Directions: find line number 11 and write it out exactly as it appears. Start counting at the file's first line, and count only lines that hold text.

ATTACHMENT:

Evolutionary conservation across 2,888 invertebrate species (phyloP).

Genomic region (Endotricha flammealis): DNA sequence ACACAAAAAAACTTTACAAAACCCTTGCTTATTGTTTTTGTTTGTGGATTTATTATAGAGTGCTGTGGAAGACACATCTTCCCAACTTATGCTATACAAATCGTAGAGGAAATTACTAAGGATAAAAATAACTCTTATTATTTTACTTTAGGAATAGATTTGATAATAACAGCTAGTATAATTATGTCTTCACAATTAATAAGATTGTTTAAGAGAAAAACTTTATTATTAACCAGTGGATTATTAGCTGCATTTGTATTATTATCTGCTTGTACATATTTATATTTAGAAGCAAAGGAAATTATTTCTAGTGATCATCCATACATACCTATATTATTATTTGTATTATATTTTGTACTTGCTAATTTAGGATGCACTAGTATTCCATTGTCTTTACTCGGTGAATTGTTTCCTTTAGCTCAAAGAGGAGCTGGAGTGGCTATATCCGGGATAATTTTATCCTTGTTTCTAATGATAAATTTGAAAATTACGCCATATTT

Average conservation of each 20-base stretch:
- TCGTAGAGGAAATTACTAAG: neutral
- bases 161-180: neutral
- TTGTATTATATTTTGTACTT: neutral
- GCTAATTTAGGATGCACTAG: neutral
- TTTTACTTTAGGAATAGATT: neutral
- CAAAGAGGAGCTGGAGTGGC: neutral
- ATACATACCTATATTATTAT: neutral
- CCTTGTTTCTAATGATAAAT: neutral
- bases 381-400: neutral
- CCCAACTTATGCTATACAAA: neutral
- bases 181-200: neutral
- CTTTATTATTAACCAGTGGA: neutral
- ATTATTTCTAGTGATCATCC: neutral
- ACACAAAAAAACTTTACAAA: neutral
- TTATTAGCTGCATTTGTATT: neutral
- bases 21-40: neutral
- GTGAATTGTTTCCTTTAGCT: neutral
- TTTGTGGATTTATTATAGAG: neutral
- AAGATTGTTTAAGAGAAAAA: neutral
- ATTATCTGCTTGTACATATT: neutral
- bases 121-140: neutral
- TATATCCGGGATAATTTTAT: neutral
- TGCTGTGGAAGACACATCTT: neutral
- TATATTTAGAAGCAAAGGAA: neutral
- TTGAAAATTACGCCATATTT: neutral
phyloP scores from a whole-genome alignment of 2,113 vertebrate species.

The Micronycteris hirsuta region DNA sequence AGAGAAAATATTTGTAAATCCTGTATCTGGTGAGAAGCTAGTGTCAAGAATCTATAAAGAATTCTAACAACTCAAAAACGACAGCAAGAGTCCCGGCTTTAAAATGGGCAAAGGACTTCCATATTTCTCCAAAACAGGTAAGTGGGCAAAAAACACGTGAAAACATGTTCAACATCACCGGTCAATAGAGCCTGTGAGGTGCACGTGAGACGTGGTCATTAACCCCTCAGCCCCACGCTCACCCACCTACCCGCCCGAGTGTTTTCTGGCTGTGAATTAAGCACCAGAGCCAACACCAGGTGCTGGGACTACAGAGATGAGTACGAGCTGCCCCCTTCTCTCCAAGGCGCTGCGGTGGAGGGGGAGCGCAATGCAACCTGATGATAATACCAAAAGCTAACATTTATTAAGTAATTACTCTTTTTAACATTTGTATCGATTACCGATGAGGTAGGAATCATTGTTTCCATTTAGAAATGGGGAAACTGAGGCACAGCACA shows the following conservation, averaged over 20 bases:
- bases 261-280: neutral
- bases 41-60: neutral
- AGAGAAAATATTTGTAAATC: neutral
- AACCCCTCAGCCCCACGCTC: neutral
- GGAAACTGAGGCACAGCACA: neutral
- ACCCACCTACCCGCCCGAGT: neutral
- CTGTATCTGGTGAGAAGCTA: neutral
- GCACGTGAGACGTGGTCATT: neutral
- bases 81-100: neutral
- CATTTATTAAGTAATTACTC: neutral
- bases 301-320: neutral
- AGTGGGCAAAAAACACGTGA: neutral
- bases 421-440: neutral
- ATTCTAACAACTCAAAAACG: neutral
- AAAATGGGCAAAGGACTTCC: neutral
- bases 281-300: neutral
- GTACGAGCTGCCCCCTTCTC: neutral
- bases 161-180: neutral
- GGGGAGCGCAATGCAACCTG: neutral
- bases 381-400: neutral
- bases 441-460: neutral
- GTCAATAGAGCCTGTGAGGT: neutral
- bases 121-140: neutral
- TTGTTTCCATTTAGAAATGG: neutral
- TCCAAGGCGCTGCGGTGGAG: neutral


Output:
- CCTTGTTTCTAATGATAAAT: neutral